Senator Gary F. Simpson, representing the 18th Senate District of Delaware, has been in the legislature since 1998. The Minority Leader in the Senate, Gary also sits on the Agriculture, Executive, Rules & Ethics committees, and is a member of the Legislative Council. He retired from twenty years with the University of Delaware in 2011, and before that served as the general manager of the Delaware State Fair. He is also the Co-Chair of the CSG-ERC Agriculture & Rural Affairs Policy Committee.
We asked Sen. Simpson what prompted him to run for the Senate that first time. “I was working for the University of Delaware at the time, and he had some free time. I had experience working with the legislature in my position, and so when I was asked to run, I thought it would be a great new challenge for me. I had had leadership roles in other avenues of life, and felt I could bring that experience to the office.”
Although Gary had never run for office, never been involved in politics in any way, and never even gone to a county meeting, he had lived and worked in every area in the senate district, and he won the election in a seat that had been held by the other party for a quarter century. And he has won every election since. “The almost twenty years has gone by so quickly,” he adds.
Knowing Senator Simpson’s love of agriculture, we asked him what is the biggest Agricultural issue facing Delaware today? “Nutrient management is our main problem,’ he said. ‘Delaware is a coastal state. We have many inland waterways and bays. We are constantly fighting to control nutrient management, and to educate the people who think that agriculture is the sole blame for the pollution.”
Another issue of critical importance is the threat of avian influenza. Poultry is a huge industry in Delaware, as are the associate industries of soybeans and corn that feed the industry. An AI outbreak could be devastating for the state. ”We had an outbreak several years ago,” Gary said, “and we developed a strong protocol to manage Avian Influenza, but we have to always be vigilant for another outbreak. Delaware is a flyway for geese and other migratory birds, so the threat is there.”
Urban sprawl continues to eat up farmland due to the lure of coastal living and low property taxes. “We have an active farmland preservation program that the state has funded for the last twenty years,” Simpson notes. “Whether it will continue to be funded in this current budget cycle has yet to be seen.”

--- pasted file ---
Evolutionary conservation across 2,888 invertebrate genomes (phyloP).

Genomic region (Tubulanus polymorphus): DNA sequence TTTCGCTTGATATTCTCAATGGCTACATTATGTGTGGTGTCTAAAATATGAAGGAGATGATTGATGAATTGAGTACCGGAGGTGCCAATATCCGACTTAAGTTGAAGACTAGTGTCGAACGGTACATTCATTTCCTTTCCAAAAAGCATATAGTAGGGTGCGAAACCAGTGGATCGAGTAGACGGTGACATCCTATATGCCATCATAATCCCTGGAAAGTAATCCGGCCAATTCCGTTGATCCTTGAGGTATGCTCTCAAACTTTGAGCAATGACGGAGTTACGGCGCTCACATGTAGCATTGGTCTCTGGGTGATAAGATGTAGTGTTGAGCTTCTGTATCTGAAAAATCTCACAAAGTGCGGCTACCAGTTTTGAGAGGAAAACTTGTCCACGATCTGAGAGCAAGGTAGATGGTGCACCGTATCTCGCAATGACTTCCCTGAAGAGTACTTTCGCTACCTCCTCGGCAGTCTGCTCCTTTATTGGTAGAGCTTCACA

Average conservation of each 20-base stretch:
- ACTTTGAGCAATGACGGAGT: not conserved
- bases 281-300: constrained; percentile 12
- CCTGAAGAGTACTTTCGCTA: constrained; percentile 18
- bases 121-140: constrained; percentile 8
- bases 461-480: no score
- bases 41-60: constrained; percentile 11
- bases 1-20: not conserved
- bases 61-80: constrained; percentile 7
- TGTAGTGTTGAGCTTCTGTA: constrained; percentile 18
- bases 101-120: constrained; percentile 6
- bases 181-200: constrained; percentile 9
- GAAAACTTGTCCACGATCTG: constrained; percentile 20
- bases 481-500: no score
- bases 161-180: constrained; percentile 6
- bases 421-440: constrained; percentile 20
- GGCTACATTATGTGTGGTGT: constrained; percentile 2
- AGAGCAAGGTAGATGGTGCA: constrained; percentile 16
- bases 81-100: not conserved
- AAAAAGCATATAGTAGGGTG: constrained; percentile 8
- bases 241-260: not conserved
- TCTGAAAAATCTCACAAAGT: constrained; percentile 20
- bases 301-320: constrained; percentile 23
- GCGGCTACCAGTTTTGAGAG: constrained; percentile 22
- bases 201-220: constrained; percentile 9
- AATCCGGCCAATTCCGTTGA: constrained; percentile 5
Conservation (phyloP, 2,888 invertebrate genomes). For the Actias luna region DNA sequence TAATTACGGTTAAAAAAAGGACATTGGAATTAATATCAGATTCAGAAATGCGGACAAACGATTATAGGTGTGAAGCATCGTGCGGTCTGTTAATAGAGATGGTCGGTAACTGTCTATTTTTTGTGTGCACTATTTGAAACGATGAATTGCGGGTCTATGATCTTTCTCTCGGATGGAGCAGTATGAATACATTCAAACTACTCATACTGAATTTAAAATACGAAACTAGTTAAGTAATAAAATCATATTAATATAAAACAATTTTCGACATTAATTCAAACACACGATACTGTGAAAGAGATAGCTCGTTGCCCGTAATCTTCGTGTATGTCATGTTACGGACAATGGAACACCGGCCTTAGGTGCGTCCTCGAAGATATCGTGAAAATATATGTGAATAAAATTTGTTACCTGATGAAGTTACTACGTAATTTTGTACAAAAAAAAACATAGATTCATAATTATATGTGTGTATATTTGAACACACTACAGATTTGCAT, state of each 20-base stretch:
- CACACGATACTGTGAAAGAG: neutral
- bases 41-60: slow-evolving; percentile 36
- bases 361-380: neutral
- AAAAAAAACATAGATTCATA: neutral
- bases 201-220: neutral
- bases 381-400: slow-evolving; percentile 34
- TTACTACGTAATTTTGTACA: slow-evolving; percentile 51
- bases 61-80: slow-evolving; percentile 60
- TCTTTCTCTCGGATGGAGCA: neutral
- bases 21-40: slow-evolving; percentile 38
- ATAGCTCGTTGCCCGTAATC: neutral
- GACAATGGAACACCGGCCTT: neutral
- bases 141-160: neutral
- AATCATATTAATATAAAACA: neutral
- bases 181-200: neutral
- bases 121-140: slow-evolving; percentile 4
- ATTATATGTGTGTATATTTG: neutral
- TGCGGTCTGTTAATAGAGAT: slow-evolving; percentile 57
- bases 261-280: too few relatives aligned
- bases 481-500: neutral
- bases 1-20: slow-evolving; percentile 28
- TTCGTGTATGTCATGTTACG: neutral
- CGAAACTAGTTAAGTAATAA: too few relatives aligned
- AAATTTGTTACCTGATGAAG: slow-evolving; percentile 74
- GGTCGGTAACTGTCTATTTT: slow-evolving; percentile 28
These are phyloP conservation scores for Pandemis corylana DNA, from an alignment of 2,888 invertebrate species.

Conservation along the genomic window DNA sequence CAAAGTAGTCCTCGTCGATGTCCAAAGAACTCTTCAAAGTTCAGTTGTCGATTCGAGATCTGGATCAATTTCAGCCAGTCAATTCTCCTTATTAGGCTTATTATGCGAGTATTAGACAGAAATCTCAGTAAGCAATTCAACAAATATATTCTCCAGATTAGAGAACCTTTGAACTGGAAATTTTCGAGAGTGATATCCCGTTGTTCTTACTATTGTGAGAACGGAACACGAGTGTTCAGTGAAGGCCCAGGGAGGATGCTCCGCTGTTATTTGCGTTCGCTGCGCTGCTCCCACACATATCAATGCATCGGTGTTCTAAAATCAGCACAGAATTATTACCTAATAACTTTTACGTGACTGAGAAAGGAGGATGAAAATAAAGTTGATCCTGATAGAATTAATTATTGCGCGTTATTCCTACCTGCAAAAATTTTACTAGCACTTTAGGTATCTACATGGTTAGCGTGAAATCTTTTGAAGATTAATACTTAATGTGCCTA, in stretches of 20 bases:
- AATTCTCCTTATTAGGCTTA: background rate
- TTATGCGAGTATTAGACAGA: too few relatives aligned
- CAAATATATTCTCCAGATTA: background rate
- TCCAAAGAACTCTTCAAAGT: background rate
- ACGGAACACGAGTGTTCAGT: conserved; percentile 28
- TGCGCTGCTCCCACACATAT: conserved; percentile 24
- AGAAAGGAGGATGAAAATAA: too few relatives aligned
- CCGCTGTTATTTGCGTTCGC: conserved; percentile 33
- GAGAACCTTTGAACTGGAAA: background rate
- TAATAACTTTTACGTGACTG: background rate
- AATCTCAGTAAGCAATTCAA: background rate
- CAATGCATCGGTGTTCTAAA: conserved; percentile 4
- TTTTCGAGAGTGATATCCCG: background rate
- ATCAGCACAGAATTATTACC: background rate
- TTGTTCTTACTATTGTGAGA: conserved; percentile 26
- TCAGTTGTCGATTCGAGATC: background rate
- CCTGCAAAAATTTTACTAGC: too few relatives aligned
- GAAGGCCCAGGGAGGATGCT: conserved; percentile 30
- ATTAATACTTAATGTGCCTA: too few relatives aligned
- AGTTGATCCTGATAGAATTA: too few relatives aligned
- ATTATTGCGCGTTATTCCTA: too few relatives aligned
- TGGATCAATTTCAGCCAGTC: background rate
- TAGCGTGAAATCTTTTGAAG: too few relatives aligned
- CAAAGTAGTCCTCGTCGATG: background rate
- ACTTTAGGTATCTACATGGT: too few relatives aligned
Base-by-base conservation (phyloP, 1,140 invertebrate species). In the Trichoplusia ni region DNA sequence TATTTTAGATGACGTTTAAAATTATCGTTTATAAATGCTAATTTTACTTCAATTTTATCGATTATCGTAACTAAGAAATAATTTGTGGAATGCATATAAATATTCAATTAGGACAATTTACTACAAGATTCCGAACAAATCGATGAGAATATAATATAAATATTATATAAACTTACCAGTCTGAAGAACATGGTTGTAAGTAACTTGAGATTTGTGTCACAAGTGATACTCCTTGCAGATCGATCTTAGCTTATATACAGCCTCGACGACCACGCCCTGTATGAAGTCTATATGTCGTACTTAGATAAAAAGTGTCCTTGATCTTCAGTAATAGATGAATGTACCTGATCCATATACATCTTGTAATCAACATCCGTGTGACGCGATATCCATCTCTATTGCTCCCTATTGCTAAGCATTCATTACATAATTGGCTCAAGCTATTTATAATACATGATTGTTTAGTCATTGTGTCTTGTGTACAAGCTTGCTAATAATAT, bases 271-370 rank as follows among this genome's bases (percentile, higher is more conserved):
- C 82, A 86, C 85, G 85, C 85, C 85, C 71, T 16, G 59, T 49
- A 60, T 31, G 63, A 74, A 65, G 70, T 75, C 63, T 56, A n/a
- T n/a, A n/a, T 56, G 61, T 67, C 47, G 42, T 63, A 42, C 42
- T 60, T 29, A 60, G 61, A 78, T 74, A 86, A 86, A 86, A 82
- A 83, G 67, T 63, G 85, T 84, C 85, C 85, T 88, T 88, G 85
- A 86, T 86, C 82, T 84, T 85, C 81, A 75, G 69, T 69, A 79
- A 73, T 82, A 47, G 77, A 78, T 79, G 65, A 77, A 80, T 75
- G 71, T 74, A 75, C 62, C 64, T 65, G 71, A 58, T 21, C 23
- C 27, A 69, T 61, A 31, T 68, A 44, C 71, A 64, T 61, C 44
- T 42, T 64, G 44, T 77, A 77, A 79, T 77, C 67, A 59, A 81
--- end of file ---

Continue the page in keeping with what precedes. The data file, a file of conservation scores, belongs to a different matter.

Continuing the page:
Changes to trade agreements under the new administration might negatively impact the robust exports Delaware is enjoying with Russia and China. ‘A lot of countries are buying chicken products, and we want to see that trade continue,’ he says.
We asked what he likes the most, and the least, about being a Senator. “I like solving problems,” he says. “Problem solving has been my forte both in public and private life. Suggesting paths forward, finding solutions – that’s what I enjoy most.” He added, “There was a United States Senator, Bill Roth, who I use as a role model. Whenever anyone called his office from anywhere in the state, Senator Roth’s staff got back to that person in a quick manner to help solve the problem. I make it a point to try to do the same with my constituents.”
What he dislikes is politics. He sees legislators on both sides of the aisle being so tied to the political party they can’t see the other side. Votes are being taken straight down party lines. “We’ve dirtied the word compromise”, he notes. “You get more done if you compromise.” This is why he likes the agriculture committee, because members from both sides of the aisle work together for a common goal of advancing agriculture in Delaware.
We asked how CSG-ERC helps him in is work. “I think we each have our own strengths in agriculture, whether it be dairy in PA, vegetables in NJ or poultry in DE. We can each benefit by hearing each other’s problems, and by seeing how each has have solved them. The sessions during our annual meeting where ag legislators compare notes about issues affecting their states is always incredibly helpful and informative.”
At the end of our interview, we asked what advice he might have that would help first time legislators. “Don’t take yourself so seriously. That is probably the biggest downfall of a lot of political folks. They think the world will not continue without them. They are wrong. We can all be replaced. Think of your term in office as an opportunity to serve and be involved, but know that other people can do it better.”
We doubt that that is true of Sen. Gary Simpson, who is one of the agricultural leaders who will be attending the CSG-ERC Annual Meeting in Uncasville, CT from August 13 through 16. We hope to see you all there.
Bob Haefner and Tara Sad
CSG/ERC Agriculture & Rural Affairs Policy Advisors